The Grizzly Growl

The World Cup Post 2018

Sam McMullin, Staff Writer

Hang on for a minute...we're trying to find some more stories you might like.


Email This Story






With the end of the 2018 World Cup in Russia, we look towards the next Cups and where they will be hosted. The next one scheduled for 2022 will be hosted in Qatar. It also has been announced that in 2026, it will be brought to North America, with neighboring countries Canada and Mexico co-hosting. This is the first time in World Cup history the event will be in three countries. Many may know the U.S. team did not compete in the recent World Cup. As a host country, the United States will be secured a spot in the competition.

What will this historical event for relations between the three countries? Our political relationship with both Mexico and Canada is quite rough at the moment. We are close to a trade war with Canada and tensions have been high with Mexico since the election of President Trump. We will have had two presidential elections before the tournament, so it’s hard to say where we will be politically. Our relationship with these countries has the potential to totally change in the next 8 years, for better or worse. This World Cup could be seen as an opportunity for the countries to grow stronger and possibly ease tension.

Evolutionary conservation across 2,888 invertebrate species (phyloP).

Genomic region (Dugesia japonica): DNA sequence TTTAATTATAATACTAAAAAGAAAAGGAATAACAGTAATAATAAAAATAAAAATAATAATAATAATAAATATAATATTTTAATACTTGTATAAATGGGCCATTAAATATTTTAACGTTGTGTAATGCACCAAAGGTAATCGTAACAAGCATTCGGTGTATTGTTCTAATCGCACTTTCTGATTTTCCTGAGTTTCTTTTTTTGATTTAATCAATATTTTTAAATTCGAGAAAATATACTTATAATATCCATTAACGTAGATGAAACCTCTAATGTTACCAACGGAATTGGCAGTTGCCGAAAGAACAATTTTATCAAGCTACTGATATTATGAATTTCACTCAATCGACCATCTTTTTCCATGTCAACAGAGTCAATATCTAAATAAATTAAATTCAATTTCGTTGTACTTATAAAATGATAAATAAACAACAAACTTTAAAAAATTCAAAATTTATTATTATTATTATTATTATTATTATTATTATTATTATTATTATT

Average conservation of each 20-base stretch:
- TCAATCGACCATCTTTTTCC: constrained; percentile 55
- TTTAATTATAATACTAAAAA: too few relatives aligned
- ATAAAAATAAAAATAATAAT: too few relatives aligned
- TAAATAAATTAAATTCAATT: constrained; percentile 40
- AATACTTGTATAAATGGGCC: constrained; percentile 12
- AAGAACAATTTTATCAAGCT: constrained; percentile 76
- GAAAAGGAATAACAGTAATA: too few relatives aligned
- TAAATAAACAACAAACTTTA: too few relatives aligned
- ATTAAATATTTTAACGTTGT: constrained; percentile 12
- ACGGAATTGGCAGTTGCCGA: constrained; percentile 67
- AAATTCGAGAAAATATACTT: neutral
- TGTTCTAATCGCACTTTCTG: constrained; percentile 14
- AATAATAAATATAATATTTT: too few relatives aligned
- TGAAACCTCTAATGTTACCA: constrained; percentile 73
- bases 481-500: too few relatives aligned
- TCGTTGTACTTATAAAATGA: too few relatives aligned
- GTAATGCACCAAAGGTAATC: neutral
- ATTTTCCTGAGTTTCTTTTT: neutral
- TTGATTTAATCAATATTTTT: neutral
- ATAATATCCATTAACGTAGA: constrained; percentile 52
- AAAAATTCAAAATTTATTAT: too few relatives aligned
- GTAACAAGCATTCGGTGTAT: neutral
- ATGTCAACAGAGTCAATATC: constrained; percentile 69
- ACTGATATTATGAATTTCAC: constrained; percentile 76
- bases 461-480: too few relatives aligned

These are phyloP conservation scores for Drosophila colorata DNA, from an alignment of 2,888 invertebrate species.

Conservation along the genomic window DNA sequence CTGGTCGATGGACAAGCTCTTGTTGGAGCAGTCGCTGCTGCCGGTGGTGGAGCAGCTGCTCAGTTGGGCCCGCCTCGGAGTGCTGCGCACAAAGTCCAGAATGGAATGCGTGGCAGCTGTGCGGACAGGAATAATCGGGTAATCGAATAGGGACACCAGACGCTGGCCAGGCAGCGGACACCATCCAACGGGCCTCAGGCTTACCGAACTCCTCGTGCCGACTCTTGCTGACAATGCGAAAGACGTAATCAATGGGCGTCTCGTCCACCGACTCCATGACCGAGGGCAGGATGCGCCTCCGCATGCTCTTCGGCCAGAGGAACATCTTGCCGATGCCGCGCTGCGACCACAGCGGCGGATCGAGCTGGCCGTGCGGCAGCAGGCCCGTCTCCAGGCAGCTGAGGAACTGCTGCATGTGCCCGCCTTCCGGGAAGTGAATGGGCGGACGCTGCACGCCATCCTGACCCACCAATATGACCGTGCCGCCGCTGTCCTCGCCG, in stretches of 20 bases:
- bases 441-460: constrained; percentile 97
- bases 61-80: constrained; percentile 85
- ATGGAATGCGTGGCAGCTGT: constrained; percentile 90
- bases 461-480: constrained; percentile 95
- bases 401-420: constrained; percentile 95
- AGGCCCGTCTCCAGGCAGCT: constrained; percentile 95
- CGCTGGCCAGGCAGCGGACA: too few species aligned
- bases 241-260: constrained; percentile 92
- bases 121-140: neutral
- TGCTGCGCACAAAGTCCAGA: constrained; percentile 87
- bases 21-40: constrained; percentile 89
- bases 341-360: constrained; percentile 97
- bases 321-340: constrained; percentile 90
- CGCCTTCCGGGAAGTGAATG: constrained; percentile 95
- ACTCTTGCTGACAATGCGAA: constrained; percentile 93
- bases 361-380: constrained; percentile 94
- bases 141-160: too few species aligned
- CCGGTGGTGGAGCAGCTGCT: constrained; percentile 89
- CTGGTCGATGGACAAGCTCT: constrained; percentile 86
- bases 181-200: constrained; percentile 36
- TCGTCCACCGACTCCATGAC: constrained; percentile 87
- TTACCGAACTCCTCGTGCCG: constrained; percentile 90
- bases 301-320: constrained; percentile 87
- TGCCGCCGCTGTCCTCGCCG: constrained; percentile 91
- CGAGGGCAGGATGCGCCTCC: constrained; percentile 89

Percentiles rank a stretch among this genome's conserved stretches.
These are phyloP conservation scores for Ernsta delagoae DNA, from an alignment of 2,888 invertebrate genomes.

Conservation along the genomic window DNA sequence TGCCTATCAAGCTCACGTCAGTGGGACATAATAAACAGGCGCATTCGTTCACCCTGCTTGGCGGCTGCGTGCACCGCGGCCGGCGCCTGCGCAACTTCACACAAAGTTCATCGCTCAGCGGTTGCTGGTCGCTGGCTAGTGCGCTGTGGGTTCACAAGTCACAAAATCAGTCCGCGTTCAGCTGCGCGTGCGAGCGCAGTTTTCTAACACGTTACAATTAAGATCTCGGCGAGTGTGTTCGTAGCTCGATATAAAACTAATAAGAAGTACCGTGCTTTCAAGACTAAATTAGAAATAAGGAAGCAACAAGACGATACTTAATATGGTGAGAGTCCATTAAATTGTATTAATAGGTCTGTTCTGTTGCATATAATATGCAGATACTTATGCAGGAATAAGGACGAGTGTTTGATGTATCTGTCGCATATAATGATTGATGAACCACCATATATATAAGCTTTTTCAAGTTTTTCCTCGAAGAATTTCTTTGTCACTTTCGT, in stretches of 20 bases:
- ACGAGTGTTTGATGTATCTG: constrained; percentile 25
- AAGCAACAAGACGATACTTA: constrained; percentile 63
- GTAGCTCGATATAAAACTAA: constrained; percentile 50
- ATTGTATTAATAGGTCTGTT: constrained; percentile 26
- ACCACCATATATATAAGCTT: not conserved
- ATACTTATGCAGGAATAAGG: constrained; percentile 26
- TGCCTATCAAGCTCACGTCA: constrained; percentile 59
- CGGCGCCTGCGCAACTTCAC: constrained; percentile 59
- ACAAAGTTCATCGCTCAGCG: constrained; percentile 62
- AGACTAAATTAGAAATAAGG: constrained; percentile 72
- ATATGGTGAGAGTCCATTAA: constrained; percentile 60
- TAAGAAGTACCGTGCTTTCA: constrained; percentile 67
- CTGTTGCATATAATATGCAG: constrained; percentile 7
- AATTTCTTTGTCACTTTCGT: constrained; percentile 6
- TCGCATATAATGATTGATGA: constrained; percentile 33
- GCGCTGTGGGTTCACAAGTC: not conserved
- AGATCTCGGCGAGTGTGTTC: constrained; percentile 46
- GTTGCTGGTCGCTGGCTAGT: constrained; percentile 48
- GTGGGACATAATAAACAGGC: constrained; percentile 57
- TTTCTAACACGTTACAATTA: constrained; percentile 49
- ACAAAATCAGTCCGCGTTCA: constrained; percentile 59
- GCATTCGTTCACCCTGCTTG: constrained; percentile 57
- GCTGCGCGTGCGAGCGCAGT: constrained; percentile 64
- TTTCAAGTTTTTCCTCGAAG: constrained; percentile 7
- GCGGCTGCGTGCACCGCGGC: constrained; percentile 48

The U.S. has hosted once the World Cup once before, in 1994. Mexico has hosted twice, in 1970 and 1986. Canada has yet to host a men’s World Cup, but held the women’s tournament in 2015. There are to be 60 games held in the U.S, 10 in Mexico, and 10 in Canada. There have been a few cities that are confirmed to be hosting in 2026. These include; Mexico City, Guadalajara, Monterrey, Toronto, Montreal, and Edmonton. Cities in the States have began bidding on where the matches will be held. These are the 17 cities that are being looked at; Atlanta, Baltimore, Boston, Cincinnati, Dallas, Denver, Houston, Kansas City, Los Angeles, Miami, Nashville, New York/New Jersey, Orlando, Philadelphia, San Francisco, Seattle, Washington D.C.This list will be narrowed down to 10 by 2021. That leaves the question, with such a large soccer culture, and soccer specific stadium that has hosted world-cup qualifying matches, why is Salt Lake not being considered. The answer likely comes down to stadium sizes and revenue. Rio Tinto Stadium is a great atmosphere for soccer, but only holds about a third as many people as NFL stadiums.

Something else that will be new is that FIFA, the governing body of soccer, is looking to expand the amount of competing teams from 32 to 48. With more teams competing, there will be a bigger push to have more space and updated facilities. This is part of the reason it will be held in 3 separate countries. It already costs billions of dollars to host such an event. It cost Russia over 14 billion dollars to host the 2018 World Cup. We can only imagine that this increase in teams will bring quite a raise in cost. Hosting an event of this size is bound to bring in a lot of money. Now we can only look to the future as we prepare to the host the largest World Cup in history.

Leave a Comment

If you want a picture to show with your comment, go get a gravatar.




The Official Student Voice of Copper Hills High School
The World Cup Post 2018